Finding a Language Partner

When learning a language on your own, you may find that doing so is a little bit harder than you thought. There are those who can do it successfully, but others may find they need the feedback from someone else to see where improvement can be made. You can look for someone, maybe another student if you’re in a class, to help you with your studies. If you can find a native speaker with whom to practice your language skills, that would be even better.

When you and your language partner are working together on your lessons or other times when you are engaged in language learning activities, the best way your partner can assist you is to guide you through the self–study lessons you create. He or she can help you choose and practice the right words or phrases to accomplish your task in a culturally acceptable way and gain the confidence you will need to go out and actually use it.

Concentrate on learning things that are of real importance to you. This way you’ll be able to keep up your motivation and interest. Do not ask or expect your partner to plan the lessons for you unless you have agreed in advance on the topic and what you are going to do with it. Remember, while you are learning the language, you are also teaching yourself.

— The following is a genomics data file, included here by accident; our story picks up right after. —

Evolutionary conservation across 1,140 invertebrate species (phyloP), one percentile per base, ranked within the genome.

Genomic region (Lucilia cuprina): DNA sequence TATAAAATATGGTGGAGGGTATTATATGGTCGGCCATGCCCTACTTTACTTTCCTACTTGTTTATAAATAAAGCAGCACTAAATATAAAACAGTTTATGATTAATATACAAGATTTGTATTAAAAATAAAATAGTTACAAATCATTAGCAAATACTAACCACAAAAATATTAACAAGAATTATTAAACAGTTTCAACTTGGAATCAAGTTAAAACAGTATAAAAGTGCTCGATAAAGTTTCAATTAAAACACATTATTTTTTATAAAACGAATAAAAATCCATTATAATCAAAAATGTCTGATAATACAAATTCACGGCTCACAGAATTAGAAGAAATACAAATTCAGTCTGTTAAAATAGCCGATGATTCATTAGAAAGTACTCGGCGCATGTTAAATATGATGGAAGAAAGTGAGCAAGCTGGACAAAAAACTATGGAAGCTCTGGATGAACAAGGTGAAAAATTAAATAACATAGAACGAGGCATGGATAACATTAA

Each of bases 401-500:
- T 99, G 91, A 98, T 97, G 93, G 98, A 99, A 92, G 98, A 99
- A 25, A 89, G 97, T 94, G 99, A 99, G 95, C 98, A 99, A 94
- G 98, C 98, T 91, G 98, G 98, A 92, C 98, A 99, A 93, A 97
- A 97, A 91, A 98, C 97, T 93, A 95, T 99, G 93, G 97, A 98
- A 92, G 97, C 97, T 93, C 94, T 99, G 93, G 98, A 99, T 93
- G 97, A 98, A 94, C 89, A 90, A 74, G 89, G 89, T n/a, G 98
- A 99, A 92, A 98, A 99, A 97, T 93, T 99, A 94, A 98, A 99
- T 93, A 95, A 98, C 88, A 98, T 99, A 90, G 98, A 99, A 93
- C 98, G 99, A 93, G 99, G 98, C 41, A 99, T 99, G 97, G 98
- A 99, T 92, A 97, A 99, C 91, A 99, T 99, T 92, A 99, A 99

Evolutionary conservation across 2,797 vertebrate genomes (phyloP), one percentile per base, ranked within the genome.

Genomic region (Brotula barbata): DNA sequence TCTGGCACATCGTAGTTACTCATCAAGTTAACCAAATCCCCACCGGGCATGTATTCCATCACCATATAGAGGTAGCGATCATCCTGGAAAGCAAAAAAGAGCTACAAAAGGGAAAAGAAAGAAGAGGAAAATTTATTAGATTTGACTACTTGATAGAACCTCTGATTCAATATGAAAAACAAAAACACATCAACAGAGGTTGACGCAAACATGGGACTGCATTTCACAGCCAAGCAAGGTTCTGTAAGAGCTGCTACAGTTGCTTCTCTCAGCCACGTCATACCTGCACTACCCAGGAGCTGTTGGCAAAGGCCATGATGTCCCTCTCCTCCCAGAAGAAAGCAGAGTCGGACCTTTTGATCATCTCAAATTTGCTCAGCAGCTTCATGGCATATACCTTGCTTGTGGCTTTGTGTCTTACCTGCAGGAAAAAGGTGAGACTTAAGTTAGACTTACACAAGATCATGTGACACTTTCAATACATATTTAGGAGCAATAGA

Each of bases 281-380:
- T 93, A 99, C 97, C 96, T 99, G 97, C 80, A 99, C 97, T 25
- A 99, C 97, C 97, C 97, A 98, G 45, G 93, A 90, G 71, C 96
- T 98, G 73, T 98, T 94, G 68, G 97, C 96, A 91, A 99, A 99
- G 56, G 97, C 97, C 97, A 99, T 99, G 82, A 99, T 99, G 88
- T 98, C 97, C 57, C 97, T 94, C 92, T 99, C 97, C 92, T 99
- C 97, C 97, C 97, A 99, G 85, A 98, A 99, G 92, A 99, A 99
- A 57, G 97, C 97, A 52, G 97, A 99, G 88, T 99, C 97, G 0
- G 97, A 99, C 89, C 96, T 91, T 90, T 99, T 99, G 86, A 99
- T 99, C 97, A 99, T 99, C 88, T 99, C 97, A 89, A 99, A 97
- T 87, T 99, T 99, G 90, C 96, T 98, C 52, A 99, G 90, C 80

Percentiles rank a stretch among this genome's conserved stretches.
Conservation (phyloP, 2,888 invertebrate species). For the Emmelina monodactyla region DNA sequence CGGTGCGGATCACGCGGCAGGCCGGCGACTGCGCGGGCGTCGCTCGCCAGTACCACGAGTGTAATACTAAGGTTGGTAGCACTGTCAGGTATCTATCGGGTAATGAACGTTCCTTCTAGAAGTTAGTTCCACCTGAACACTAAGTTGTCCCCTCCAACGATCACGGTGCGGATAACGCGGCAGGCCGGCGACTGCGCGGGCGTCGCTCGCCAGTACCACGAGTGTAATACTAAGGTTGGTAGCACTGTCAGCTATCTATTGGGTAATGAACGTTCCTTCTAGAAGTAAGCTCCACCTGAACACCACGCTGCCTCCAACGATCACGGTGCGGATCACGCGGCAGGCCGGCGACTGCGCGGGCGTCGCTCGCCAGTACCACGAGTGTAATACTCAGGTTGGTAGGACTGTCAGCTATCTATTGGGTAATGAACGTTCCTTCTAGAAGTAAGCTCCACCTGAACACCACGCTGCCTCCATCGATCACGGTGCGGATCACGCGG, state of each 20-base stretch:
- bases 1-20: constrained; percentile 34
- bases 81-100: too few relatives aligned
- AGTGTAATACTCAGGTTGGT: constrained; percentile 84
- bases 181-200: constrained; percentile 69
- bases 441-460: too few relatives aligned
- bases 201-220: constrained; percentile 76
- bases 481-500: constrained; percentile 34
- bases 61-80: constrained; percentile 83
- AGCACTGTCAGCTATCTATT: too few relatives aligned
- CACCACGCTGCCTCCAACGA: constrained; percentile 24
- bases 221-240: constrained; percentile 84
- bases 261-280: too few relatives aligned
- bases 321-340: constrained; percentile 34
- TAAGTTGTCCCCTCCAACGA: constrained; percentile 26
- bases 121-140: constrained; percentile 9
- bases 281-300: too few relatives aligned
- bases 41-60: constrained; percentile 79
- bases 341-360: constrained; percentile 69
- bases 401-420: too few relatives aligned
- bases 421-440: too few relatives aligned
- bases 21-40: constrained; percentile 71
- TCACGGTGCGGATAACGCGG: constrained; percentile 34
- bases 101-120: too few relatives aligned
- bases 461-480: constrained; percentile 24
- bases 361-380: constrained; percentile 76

When asking for words and phrases, ask your partner how they would be said in a given situation. The answer you’re looking for is what people usually say in real life, not a simplified or overly formal way. Asking your partner what he or she would say usually works better than asking if what you have written or said is right, because they may say “yes” to be polite.

Other Ways to Learn

Ask your language partner questions about the language and culture on a regular, ongoing basis—anytime you are together.

Try having a conversation in which you speak English and your partner speaks their own language. This is a good exercise to practice your listening comprehension without the added stress of having to produce the new language. The conversation will flow more smoothly, and you will understand what you are talking about more easily than if you were speaking only the new language.

Ask your language partner to correct your mistakes, but in a way that is helpful to you. For example, some people prefer to be corrected in private but not in public. You could also ask your partner to point out your mistakes, but give you a chance to correct them yourself before telling you how to say it. Remember - mistakes are a natural part of the learning process, they tell you what you know and where you need to do more work.

Ask if he or she can accompany you on your learning adventures to observe or “coach” you, but only when you need and want help.

In addition to practicing specific parts of the language, pick a topic and talk about it for five or ten minutes. Record the conversation, transcribe it later, and then ask your language partner to look at what you have written. Just talk about whatever comes up, with no particular language purpose in mind.

What If You Can’t Find a Native Speaker?

Not a problem. You can still practice your language skills by connecting with someone through Skype. It’s a free download and you can talk to anyone around the world.